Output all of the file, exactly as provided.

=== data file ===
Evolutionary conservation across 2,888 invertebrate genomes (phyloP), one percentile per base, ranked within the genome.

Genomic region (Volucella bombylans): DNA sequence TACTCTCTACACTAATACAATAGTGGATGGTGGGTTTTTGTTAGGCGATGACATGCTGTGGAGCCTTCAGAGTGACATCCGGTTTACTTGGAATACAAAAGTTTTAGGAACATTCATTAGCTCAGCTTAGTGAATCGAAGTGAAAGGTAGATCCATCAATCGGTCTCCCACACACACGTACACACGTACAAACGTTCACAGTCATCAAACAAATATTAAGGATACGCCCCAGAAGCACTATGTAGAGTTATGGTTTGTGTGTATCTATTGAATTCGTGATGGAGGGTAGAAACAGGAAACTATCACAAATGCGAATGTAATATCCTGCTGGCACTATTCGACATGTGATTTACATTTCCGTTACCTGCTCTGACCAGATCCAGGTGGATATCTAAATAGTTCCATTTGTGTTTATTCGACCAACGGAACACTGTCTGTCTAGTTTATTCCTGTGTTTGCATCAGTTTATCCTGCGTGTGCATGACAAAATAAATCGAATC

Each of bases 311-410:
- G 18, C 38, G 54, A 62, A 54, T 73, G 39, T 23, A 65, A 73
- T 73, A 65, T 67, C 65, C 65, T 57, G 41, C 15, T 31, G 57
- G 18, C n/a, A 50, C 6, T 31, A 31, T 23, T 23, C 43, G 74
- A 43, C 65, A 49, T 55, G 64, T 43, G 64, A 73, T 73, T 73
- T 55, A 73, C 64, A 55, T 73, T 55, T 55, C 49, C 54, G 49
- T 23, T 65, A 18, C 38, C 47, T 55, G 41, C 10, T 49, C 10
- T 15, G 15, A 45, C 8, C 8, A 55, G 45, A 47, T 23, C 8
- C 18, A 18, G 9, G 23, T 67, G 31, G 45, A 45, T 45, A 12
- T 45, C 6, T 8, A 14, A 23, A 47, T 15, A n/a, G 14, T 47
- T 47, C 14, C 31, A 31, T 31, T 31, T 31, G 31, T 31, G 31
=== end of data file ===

Evolutionary conservation across 2,888 invertebrate genomes (phyloP), one percentile per base, ranked within the genome.

Genomic region (Volucella bombylans): DNA sequence TACTCTCTACACTAATACAATAGTGGATGGTGGGTTTTTGTTAGGCGATGACATGCTGTGGAGCCTTCAGAGTGACATCCGGTTTACTTGGAATACAAAAGTTTTAGGAACATTCATTAGCTCAGCTTAGTGAATCGAAGTGAAAGGTAGATCCATCAATCGGTCTCCCACACACACGTACACACGTACAAACGTTCACAGTCATCAAACAAATATTAAGGATACGCCCCAGAAGCACTATGTAGAGTTATGGTTTGTGTGTATCTATTGAATTCGTGATGGAGGGTAGAAACAGGAAACTATCACAAATGCGAATGTAATATCCTGCTGGCACTATTCGACATGTGATTTACATTTCCGTTACCTGCTCTGACCAGATCCAGGTGGATATCTAAATAGTTCCATTTGTGTTTATTCGACCAACGGAACACTGTCTGTCTAGTTTATTCCTGTGTTTGCATCAGTTTATCCTGCGTGTGCATGACAAAATAAATCGAATC

Each of bases 311-410:
- G 18, C 38, G 54, A 62, A 54, T 73, G 39, T 23, A 65, A 73
- T 73, A 65, T 67, C 65, C 65, T 57, G 41, C 15, T 31, G 57
- G 18, C n/a, A 50, C 6, T 31, A 31, T 23, T 23, C 43, G 74
- A 43, C 65, A 49, T 55, G 64, T 43, G 64, A 73, T 73, T 73
- T 55, A 73, C 64, A 55, T 73, T 55, T 55, C 49, C 54, G 49
- T 23, T 65, A 18, C 38, C 47, T 55, G 41, C 10, T 49, C 10
- T 15, G 15, A 45, C 8, C 8, A 55, G 45, A 47, T 23, C 8
- C 18, A 18, G 9, G 23, T 67, G 31, G 45, A 45, T 45, A 12
- T 45, C 6, T 8, A 14, A 23, A 47, T 15, A n/a, G 14, T 47
- T 47, C 14, C 31, A 31, T 31, T 31, T 31, G 31, T 31, G 31